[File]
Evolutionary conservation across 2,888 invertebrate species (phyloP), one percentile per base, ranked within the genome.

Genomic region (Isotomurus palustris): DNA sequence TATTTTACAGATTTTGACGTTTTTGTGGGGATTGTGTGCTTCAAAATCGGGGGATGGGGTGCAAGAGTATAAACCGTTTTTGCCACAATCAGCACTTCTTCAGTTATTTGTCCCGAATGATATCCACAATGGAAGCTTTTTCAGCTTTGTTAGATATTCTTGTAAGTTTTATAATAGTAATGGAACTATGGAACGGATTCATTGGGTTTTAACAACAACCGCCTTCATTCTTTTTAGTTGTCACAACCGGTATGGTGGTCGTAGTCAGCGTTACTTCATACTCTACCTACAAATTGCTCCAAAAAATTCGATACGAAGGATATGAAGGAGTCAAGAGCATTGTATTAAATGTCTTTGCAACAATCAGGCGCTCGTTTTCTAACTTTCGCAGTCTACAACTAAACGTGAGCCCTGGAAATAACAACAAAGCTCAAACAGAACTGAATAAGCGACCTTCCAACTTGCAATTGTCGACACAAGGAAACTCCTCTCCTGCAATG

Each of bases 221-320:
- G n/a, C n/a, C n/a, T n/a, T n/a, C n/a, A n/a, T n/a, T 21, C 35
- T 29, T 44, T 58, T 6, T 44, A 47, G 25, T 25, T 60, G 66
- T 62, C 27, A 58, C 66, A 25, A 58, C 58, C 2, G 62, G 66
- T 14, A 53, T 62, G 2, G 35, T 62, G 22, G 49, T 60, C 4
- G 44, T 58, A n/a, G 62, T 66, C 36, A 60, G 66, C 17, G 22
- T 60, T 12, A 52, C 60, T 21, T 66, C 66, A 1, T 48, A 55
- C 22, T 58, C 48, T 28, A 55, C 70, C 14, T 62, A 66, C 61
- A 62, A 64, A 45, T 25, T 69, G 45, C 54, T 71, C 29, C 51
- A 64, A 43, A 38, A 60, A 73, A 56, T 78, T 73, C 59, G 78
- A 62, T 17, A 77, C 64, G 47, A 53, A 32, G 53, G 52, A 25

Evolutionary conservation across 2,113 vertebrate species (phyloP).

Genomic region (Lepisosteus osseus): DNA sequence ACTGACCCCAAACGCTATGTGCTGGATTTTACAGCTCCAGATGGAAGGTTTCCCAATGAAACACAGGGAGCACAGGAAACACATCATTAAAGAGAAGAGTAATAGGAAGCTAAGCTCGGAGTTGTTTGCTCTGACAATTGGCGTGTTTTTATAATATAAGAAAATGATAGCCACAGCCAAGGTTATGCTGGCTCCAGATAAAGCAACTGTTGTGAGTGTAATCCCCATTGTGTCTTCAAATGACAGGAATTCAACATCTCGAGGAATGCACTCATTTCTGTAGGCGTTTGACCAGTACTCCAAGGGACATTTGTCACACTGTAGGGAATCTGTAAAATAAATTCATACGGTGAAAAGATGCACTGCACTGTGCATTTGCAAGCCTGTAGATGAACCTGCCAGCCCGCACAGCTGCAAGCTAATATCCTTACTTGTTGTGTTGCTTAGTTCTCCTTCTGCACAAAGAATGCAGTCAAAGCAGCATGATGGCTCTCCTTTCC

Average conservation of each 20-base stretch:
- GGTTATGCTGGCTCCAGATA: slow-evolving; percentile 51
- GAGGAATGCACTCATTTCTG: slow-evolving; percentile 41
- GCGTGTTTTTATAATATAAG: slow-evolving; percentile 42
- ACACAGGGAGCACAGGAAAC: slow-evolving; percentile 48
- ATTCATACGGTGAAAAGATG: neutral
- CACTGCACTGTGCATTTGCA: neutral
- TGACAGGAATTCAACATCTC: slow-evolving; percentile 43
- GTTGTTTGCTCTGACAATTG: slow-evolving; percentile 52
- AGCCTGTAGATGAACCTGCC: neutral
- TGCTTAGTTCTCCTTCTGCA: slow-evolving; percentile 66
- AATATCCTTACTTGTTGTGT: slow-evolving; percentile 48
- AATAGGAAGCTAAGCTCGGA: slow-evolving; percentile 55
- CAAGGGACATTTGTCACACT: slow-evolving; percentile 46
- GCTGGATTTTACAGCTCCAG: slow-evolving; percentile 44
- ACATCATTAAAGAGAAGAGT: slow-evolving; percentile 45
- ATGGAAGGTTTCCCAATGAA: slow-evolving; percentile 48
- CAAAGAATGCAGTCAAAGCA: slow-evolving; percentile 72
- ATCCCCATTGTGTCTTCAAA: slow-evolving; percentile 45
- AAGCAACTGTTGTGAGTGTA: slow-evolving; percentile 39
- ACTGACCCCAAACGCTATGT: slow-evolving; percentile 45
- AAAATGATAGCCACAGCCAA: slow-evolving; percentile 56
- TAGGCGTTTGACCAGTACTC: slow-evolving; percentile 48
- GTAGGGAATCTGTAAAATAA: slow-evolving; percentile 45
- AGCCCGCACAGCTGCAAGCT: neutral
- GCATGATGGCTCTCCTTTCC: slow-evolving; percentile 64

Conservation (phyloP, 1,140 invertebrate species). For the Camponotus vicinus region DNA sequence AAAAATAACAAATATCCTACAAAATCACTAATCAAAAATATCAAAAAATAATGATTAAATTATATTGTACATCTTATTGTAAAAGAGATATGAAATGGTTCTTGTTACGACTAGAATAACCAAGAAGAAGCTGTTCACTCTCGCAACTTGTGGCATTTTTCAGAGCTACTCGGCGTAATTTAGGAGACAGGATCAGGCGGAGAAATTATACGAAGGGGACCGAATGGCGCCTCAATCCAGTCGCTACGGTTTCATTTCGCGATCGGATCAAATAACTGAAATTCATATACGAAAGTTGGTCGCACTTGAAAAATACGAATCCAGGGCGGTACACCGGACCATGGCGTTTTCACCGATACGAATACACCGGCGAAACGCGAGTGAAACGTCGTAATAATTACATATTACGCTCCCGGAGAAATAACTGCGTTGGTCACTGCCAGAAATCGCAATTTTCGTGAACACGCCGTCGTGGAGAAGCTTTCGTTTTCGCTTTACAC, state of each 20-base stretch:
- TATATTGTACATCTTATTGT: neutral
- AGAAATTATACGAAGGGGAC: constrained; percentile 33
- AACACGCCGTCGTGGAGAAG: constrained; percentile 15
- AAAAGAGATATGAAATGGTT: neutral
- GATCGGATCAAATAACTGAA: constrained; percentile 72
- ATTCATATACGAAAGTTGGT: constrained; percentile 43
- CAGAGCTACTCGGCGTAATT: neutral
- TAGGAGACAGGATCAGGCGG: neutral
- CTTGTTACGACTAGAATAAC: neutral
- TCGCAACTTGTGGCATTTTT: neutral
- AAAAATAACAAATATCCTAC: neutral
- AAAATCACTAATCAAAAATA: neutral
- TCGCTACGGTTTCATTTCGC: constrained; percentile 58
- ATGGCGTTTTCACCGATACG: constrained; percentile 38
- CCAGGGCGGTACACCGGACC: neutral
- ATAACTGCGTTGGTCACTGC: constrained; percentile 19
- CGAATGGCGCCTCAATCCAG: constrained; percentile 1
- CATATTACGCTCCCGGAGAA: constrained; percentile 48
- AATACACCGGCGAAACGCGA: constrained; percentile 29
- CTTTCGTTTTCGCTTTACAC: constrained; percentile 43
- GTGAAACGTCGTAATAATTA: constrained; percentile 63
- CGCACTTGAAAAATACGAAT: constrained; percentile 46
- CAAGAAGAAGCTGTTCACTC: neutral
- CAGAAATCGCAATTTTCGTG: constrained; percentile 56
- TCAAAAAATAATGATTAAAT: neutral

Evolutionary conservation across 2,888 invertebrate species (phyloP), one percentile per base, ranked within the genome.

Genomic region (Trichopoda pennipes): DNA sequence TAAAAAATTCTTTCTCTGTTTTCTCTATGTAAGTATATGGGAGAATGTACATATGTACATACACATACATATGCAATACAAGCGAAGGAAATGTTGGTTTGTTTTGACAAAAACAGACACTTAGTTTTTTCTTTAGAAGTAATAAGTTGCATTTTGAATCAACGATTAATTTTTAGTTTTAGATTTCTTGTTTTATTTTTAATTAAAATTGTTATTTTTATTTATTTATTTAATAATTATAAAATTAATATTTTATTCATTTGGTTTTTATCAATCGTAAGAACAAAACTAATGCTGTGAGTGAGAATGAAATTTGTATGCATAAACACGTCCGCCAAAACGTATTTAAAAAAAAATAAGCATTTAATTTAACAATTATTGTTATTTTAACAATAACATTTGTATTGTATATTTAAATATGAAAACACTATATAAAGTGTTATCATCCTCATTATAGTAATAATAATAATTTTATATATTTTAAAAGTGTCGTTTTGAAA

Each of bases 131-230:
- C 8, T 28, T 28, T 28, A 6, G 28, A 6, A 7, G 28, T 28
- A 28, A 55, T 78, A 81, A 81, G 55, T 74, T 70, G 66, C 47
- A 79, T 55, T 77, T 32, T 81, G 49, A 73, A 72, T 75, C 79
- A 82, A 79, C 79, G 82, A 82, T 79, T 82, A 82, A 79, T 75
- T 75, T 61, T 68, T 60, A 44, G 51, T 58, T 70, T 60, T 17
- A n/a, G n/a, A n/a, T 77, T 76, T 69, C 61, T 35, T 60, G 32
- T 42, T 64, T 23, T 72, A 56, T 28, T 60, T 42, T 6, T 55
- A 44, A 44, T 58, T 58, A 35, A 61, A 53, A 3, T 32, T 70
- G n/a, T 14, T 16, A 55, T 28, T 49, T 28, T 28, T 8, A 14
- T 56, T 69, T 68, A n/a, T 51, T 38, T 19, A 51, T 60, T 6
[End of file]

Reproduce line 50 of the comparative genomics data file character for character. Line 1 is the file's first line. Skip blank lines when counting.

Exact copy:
- TAGGAGACAGGATCAGGCGG: neutral